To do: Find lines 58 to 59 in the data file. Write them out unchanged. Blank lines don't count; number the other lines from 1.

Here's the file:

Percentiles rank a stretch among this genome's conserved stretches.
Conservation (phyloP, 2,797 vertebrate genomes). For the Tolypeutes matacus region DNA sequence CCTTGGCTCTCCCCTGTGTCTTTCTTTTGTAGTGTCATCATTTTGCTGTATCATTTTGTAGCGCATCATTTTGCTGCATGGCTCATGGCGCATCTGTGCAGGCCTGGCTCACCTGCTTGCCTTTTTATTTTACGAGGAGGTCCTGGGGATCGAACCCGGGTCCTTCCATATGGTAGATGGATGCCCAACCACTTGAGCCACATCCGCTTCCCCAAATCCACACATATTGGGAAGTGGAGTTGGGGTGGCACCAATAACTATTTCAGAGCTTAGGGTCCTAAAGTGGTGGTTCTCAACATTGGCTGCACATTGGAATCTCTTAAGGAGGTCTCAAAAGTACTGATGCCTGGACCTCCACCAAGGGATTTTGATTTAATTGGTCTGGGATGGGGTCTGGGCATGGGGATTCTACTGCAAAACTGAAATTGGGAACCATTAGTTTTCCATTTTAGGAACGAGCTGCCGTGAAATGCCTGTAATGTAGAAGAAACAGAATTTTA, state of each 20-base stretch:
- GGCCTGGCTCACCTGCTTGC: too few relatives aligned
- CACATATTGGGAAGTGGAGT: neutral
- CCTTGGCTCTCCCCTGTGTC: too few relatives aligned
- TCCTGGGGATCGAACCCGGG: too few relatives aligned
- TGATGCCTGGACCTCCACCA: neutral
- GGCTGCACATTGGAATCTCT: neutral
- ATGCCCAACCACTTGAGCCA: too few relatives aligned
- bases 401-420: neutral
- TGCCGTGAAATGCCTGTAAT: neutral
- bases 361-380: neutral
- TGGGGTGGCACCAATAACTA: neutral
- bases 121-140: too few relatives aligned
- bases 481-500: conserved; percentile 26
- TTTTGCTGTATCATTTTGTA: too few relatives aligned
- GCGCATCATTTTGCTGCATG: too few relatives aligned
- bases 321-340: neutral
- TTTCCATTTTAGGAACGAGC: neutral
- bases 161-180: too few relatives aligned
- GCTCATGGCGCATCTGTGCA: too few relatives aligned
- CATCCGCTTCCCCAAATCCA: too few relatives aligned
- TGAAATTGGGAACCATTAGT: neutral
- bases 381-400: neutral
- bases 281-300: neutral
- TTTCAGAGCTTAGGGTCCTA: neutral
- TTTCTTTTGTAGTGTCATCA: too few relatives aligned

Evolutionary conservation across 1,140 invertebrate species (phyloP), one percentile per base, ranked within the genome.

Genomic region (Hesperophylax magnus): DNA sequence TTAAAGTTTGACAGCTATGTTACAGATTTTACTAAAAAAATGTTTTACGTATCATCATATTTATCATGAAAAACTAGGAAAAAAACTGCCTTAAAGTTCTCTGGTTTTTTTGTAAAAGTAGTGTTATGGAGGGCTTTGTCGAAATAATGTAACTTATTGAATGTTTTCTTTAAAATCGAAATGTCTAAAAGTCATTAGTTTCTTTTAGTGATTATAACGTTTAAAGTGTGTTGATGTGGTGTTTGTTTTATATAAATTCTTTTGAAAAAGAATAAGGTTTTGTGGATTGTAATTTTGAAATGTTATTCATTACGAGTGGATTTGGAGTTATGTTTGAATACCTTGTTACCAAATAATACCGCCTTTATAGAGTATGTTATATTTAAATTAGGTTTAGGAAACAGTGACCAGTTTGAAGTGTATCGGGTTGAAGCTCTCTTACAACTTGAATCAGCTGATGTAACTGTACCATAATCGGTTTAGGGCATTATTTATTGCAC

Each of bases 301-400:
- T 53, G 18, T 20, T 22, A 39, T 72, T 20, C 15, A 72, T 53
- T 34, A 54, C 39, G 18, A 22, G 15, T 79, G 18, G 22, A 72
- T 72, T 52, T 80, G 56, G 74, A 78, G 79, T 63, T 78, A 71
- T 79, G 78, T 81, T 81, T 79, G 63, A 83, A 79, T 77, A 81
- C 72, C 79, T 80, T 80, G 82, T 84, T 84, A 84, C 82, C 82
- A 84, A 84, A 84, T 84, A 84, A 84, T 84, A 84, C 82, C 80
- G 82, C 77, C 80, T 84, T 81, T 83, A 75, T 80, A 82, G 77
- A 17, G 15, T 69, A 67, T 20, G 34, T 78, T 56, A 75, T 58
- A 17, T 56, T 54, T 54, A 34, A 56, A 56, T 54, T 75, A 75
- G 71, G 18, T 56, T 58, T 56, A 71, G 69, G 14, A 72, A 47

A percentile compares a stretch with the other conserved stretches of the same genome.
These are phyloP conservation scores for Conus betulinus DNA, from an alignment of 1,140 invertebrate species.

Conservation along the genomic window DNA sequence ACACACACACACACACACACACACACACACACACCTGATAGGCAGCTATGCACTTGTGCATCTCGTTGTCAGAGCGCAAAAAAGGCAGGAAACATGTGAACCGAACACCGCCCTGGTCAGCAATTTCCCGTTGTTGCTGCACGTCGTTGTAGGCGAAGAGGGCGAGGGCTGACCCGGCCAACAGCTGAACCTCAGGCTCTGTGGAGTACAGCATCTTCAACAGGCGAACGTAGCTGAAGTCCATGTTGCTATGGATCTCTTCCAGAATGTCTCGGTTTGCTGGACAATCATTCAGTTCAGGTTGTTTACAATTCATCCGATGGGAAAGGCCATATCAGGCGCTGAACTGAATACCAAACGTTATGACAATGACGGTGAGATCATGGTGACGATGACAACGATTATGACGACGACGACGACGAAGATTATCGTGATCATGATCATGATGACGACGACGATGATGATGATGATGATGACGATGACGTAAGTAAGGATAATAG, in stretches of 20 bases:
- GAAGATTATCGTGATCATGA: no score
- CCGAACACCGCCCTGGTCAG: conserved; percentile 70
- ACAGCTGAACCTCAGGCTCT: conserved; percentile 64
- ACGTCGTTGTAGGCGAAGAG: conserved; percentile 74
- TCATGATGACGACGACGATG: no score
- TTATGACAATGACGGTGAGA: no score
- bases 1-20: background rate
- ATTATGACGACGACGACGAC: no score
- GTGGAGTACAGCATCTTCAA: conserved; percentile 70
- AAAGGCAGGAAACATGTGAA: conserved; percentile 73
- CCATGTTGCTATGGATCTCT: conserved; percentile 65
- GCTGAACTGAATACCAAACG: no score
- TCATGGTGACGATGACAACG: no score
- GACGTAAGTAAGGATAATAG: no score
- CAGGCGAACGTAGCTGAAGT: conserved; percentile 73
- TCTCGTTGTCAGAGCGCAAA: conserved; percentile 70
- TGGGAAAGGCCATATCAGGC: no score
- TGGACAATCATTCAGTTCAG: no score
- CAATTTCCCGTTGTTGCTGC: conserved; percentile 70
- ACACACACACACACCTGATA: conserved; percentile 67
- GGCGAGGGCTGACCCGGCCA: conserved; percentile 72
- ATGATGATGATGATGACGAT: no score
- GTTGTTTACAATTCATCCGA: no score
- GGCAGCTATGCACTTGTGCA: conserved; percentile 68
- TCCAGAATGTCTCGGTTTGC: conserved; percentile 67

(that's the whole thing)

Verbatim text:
- CAGGCGAACGTAGCTGAAGT: conserved; percentile 73
- TCTCGTTGTCAGAGCGCAAA: conserved; percentile 70